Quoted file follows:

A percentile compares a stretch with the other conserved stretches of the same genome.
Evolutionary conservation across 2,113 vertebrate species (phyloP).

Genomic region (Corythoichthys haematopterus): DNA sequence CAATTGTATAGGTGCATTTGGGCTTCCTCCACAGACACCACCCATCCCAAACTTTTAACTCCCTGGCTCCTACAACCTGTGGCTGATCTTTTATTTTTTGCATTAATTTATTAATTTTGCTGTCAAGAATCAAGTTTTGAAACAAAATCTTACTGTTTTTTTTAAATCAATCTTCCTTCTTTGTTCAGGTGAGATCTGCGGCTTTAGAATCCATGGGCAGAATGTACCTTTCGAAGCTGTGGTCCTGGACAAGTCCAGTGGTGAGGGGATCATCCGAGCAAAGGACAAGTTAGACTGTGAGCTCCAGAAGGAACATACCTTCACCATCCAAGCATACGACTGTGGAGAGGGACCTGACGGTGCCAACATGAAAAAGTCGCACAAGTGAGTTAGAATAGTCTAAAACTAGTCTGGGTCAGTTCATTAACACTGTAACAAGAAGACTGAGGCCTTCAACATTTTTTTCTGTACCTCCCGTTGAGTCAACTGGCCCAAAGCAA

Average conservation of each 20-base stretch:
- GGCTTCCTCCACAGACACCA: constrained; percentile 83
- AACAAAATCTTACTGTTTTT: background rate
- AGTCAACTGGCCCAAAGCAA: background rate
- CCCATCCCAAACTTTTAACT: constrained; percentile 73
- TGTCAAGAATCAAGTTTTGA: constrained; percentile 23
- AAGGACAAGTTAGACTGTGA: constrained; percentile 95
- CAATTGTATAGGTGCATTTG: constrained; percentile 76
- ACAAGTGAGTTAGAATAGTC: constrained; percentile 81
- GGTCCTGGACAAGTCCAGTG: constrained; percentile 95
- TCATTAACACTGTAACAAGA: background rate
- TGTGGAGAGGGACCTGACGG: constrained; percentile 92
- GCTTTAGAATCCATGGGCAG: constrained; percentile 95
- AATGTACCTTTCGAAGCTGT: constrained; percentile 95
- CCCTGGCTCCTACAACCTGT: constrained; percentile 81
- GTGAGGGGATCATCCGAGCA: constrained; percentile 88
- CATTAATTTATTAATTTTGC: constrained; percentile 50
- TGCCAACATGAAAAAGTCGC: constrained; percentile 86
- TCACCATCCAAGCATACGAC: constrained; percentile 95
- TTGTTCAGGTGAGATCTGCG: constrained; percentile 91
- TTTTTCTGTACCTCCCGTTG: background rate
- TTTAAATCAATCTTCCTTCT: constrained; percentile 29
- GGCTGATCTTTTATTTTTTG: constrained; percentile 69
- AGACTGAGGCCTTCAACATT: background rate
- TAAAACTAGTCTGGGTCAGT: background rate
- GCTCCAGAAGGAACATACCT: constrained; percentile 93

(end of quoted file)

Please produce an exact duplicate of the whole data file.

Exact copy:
A percentile compares a stretch with the other conserved stretches of the same genome.
Evolutionary conservation across 2,113 vertebrate species (phyloP).

Genomic region (Corythoichthys haematopterus): DNA sequence CAATTGTATAGGTGCATTTGGGCTTCCTCCACAGACACCACCCATCCCAAACTTTTAACTCCCTGGCTCCTACAACCTGTGGCTGATCTTTTATTTTTTGCATTAATTTATTAATTTTGCTGTCAAGAATCAAGTTTTGAAACAAAATCTTACTGTTTTTTTTAAATCAATCTTCCTTCTTTGTTCAGGTGAGATCTGCGGCTTTAGAATCCATGGGCAGAATGTACCTTTCGAAGCTGTGGTCCTGGACAAGTCCAGTGGTGAGGGGATCATCCGAGCAAAGGACAAGTTAGACTGTGAGCTCCAGAAGGAACATACCTTCACCATCCAAGCATACGACTGTGGAGAGGGACCTGACGGTGCCAACATGAAAAAGTCGCACAAGTGAGTTAGAATAGTCTAAAACTAGTCTGGGTCAGTTCATTAACACTGTAACAAGAAGACTGAGGCCTTCAACATTTTTTTCTGTACCTCCCGTTGAGTCAACTGGCCCAAAGCAA

Average conservation of each 20-base stretch:
- GGCTTCCTCCACAGACACCA: constrained; percentile 83
- AACAAAATCTTACTGTTTTT: background rate
- AGTCAACTGGCCCAAAGCAA: background rate
- CCCATCCCAAACTTTTAACT: constrained; percentile 73
- TGTCAAGAATCAAGTTTTGA: constrained; percentile 23
- AAGGACAAGTTAGACTGTGA: constrained; percentile 95
- CAATTGTATAGGTGCATTTG: constrained; percentile 76
- ACAAGTGAGTTAGAATAGTC: constrained; percentile 81
- GGTCCTGGACAAGTCCAGTG: constrained; percentile 95
- TCATTAACACTGTAACAAGA: background rate
- TGTGGAGAGGGACCTGACGG: constrained; percentile 92
- GCTTTAGAATCCATGGGCAG: constrained; percentile 95
- AATGTACCTTTCGAAGCTGT: constrained; percentile 95
- CCCTGGCTCCTACAACCTGT: constrained; percentile 81
- GTGAGGGGATCATCCGAGCA: constrained; percentile 88
- CATTAATTTATTAATTTTGC: constrained; percentile 50
- TGCCAACATGAAAAAGTCGC: constrained; percentile 86
- TCACCATCCAAGCATACGAC: constrained; percentile 95
- TTGTTCAGGTGAGATCTGCG: constrained; percentile 91
- TTTTTCTGTACCTCCCGTTG: background rate
- TTTAAATCAATCTTCCTTCT: constrained; percentile 29
- GGCTGATCTTTTATTTTTTG: constrained; percentile 69
- AGACTGAGGCCTTCAACATT: background rate
- TAAAACTAGTCTGGGTCAGT: background rate
- GCTCCAGAAGGAACATACCT: constrained; percentile 93